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Fundamental requirements for branching in plants

  • Full or part time
  • Application Deadline
    Applications accepted all year round
  • Awaiting Funding Decision/Possible External Funding
    Awaiting Funding Decision/Possible External Funding

Project Description

Branching is a key determinant of crop yields because it affects the positioning of organs around stems, and hence light interception and productivity. Identifying the basic mechanisms underlying branching is therefore of considerable relevance to agriculture. Our understanding of mechanisms for branching is limited to flowering plants that have complex shoot development and branching patterns1. This means that it is not possible to block branching without perturbing many other aspects of plant development. Furthermore, flowering plants have complex genome organisations with many genes affecting the same process2.

The only living plants that do not branch are bryophytes such as mosses. Mosses have low genetic complexity, meaning that few genes regulate each developmental process3. My lab has disrupted the function of a single gene in a moss and identified mutants that can branch4. The decision to branch or not is binary. This brings exciting potential to identify the fundamental requirements for branching.

My lab has recently demonstrated that this approach of stripping out developmental and genetic complexity can generate fundamental new insights into plant development in general5. Findings from this project in moss are therefore likely to be transferable to flowering plants including crops. To understand how the switch from one stem to branching can occur, this proposal aims to determine how changes in PIN gene activity can lead to branching during moss development4,6.

Your project will involve four experimental approaches:
1. Characterisation of moss development in wild-type and mutant plants
2. PIN gene expression analyses
3. PIN protein localisation analyses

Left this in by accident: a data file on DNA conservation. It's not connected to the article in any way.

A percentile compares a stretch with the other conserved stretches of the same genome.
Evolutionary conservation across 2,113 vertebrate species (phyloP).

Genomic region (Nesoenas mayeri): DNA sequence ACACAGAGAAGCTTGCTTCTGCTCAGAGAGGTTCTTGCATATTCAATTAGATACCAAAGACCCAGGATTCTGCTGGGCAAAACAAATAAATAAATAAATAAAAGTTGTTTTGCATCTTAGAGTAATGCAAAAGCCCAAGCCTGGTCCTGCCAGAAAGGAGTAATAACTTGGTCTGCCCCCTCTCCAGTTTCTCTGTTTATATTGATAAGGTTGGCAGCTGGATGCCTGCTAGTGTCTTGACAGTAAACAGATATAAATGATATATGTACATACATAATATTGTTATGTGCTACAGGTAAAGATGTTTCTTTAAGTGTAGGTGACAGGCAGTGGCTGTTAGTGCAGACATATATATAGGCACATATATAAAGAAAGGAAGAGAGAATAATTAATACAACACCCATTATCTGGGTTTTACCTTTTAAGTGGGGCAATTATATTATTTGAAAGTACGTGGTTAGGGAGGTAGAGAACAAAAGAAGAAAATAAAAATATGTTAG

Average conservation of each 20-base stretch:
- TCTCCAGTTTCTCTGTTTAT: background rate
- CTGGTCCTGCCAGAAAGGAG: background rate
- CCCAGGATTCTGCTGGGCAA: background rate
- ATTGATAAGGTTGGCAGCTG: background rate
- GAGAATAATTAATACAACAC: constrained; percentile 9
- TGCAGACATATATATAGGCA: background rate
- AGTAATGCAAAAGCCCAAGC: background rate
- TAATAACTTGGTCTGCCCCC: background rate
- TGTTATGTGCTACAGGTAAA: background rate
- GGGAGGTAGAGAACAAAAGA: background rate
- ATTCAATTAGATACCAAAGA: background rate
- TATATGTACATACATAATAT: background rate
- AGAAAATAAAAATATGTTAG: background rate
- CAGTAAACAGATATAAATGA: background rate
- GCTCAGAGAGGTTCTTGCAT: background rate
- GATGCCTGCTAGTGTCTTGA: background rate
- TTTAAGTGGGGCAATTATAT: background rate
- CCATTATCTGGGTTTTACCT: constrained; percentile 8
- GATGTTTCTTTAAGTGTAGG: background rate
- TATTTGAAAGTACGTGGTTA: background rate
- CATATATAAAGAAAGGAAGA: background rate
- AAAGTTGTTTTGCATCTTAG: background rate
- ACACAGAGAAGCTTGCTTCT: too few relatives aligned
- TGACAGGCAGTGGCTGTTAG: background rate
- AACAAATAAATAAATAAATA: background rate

4. Auxin distribution analyses in wild-type and mutant plants.

The project will provide training at the cutting edge of the plant evolution and development fields. The techniques that you learn will be broadly applicable in academic biology and biotech sectors. The skills that you learn will be widely transferable to other areas such as science policy and publishing.

Funding Notes

Please apply via the University of Bristol: View Website, and direct informal enquiries to Dr Jill Harrison. The closing date is January 18th 2019.

This project is part-funded by the Bristol Centre for Agricultural Innovation and the successful applicant will need to provide matching funding to cover tuition and/or bench fees. CSC scholars are welcome to apply by January 18th 2019, and further candidates from the UK, EU and other countries are welcome to apply year round.


1. Domagalska and Leyser (2011). Nature Reviews in Molecular and Cell Biology 12: 211-21.
2. The Arabidopsis genome initiative (2000). Nature 408: 796-815.
3. Rensing et al. (2008). Science 319: 64-69.
4. Bennett et al. (2014). Current Biology 24: 2776-85.
5. Whitewoods et al. (2018). Current Biology 28: 2365-2376.
6. Bennett et al. (2014). Molecular Biology and Evolution 31: 2042-60.

How good is research at University of Bristol in Biological Sciences?

FTE Category A staff submitted: 64.60

Research output data provided by the Research Excellence Framework (REF)

Click here to see the results for all UK universities

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